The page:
Consent can’t be reversible if you’re too intoxicated

Another critical aspect of consent is that it must be reversible at any time – a person should always be able to choose to stop what they’re doing or they aren’t really consenting.

A person needs to be able to understand what’s happening and be capable of stopping it if they want to.*

Because of the way alcohol is absorbed in the body, a person continues to become more intoxicated after their last drink.

For example, if you have a last couple of drinks at the bar and then head to someone’s home, on the way there a person can become more intoxicated as their body absorbs those last drinks.

This means even if the person consented to sex at the bar and agreed to go back to someone’s house, it is not the same as consenting to sex when you actually get there. By the time you get to the house, they could be too intoxicated to continue to give consent.

This could also happen while you’re having sex or leading up to having sex - if it does, you need to stop.

So, consent is not a one-off, it needs to be an ongoing agreement.

That means we all need to continue paying attention to how intoxicated our partner(s) seem. Are they coordinated? Is their speech slurred? Are they alert or falling asleep?

It is impossible to consent if you don’t know what’s happening.

What if all parties are intoxicated?

Being drunk isn’t considered an excuse for most behaviours, such as violence, theft, driving and property damage. So, why should consent be any different?

Under current Victorian Law, if you’re intoxicated, you’re still held to the same standards as a person who isn’t intoxicated.7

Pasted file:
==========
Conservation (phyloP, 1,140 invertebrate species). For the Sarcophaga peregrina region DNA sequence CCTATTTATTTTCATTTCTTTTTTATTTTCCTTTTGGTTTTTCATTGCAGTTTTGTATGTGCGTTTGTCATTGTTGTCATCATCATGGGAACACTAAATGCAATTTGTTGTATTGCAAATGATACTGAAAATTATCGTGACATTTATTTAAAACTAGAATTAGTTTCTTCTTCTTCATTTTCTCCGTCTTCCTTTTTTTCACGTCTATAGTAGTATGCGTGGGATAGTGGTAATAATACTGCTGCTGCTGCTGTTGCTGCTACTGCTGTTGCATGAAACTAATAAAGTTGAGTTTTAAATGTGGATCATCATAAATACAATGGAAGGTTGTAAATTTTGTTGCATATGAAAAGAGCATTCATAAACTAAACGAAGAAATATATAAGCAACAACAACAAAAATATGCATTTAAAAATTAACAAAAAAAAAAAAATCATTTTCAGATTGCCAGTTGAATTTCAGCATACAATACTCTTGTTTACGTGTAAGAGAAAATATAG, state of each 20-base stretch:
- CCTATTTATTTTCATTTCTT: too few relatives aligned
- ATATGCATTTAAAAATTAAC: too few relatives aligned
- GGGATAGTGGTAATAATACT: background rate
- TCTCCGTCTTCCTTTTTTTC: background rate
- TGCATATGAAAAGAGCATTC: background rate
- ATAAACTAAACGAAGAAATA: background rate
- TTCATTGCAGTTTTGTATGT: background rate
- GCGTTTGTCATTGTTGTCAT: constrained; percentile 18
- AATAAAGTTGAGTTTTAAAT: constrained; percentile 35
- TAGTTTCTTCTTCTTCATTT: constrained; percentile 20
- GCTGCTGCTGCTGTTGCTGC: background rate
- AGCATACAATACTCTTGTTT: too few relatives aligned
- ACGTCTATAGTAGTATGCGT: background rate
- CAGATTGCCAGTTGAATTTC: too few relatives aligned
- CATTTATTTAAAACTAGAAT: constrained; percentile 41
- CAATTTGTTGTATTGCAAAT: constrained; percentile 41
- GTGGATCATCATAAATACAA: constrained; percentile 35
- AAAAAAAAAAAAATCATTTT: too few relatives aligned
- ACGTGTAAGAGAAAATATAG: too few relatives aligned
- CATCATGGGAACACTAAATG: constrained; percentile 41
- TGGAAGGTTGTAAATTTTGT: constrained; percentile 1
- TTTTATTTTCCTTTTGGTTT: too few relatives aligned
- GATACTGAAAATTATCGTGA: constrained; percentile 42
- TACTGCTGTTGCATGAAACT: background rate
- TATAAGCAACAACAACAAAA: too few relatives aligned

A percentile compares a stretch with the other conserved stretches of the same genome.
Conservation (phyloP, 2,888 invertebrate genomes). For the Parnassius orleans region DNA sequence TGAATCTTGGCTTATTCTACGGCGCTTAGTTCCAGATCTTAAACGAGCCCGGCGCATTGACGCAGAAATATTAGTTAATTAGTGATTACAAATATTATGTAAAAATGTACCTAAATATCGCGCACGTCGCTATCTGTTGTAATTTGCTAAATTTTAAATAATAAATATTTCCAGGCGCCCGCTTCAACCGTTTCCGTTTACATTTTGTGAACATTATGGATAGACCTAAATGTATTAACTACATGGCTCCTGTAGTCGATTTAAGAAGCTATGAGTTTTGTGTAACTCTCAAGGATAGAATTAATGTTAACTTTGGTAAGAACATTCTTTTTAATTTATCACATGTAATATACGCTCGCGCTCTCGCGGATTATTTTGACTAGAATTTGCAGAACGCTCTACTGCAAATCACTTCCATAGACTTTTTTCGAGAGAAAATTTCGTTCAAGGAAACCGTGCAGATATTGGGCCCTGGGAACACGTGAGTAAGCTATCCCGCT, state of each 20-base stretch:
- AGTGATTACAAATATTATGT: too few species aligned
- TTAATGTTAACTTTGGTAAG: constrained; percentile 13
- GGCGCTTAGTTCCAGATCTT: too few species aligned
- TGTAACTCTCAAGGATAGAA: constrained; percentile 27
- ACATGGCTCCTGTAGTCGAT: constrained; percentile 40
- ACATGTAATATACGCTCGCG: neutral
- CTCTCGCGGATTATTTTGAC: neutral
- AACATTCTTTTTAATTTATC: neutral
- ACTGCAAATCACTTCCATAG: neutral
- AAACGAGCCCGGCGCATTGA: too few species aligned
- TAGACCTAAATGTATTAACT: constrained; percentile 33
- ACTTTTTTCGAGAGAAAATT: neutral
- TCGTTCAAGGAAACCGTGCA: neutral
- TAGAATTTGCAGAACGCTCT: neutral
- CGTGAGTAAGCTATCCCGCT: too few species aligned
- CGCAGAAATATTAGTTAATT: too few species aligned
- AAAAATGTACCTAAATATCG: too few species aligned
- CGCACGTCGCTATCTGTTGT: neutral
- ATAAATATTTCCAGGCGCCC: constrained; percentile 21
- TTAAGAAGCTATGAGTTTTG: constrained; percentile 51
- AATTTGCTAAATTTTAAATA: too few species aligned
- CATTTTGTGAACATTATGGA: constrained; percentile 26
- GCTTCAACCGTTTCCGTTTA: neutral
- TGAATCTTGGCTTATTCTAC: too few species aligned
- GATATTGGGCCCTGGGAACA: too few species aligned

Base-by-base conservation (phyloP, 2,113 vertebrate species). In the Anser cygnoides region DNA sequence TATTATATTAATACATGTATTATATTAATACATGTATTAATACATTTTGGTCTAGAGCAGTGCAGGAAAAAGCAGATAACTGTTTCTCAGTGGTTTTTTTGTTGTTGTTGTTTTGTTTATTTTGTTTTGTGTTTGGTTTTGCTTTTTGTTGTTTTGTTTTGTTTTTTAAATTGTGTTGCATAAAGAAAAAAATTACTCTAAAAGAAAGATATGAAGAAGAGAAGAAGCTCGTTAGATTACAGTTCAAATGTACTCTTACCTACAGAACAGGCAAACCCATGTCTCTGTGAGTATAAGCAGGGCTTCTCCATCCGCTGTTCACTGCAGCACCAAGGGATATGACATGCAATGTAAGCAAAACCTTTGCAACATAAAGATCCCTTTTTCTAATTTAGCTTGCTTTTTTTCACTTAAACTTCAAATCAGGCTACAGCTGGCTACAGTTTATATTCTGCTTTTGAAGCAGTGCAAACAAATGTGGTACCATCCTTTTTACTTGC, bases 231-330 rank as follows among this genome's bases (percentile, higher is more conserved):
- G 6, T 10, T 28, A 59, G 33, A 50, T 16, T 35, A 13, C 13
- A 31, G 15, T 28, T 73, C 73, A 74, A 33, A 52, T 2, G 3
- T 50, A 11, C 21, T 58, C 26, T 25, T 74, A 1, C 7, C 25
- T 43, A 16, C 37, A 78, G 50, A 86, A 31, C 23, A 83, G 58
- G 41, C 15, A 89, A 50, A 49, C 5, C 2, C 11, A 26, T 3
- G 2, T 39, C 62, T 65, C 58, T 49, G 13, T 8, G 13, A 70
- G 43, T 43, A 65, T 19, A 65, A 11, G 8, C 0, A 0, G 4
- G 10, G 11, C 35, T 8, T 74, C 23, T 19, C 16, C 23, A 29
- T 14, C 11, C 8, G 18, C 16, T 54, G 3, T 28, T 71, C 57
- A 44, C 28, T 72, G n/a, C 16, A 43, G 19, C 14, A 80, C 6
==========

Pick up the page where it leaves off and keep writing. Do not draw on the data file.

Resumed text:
Want to avoid this being a concern?

Following the Australian alcohol guidelines of no more than 10 standard drinks a week and no more than 4 standard drinks on any single day (in particular, the no more than 4 standard drinks a day rule) will help.

What to remember about alcohol and consent

The bottom line is: it’s never up to someone else to tell you ‘no’.

Alcohol makes consent harder to navigate, so if a potential partner has been drinking alcohol it’s up to you to recognise and respect if they’ve had too much to give consent.

Quite simply, it’s all about just being a good human being.

More information on consent

* There is much more to this question than just the influence of alcohol, including fear of a partner becoming angry or even violent if a person indicates they want to stop.

  1. Department of Communities and Justice. Reform of sexual consent laws: NSW Government; 2021 [cited 12.11.2021.
  2. Premier of Victoria. Stronger laws for victim-survivors of sexual violence Online: Victorian Government; 2021 [cited 12.11.2021. Available from:
  3. Harris K. Yes means yes and no means no, but both these mantras need to go: communication myths in consent education and anti-rape activism. Journal of Applied Communication Research. 2018.
  4. Flecha R, Tomás G, Vidu A. Contributions from psychology to effectively use, and achieving sexual consent. Frontiers in psychology. 2020;11:92.
  5. Novack S. Sex Ed in Higher Ed: Should We Say Yes to “Affirmative Consent?”. Studies in Gender and Sexuality. 2017;18(4):302-12.
  6. Brady G, Lowe P. ‘Go on, Go on, Go on’: Sexual Consent, Child Sexual Exploitation and Cups of Tea. Children & Society. 2020;34(1):78-92.
  7. Crimes Amendement (Sexual Offences and Other Matters) Act 2014, (2014).
  8. Alcohol and Drug Foundation. Alcohol Online: Alcohol and Drug Foundation; 2021 [cited 12.11.2021.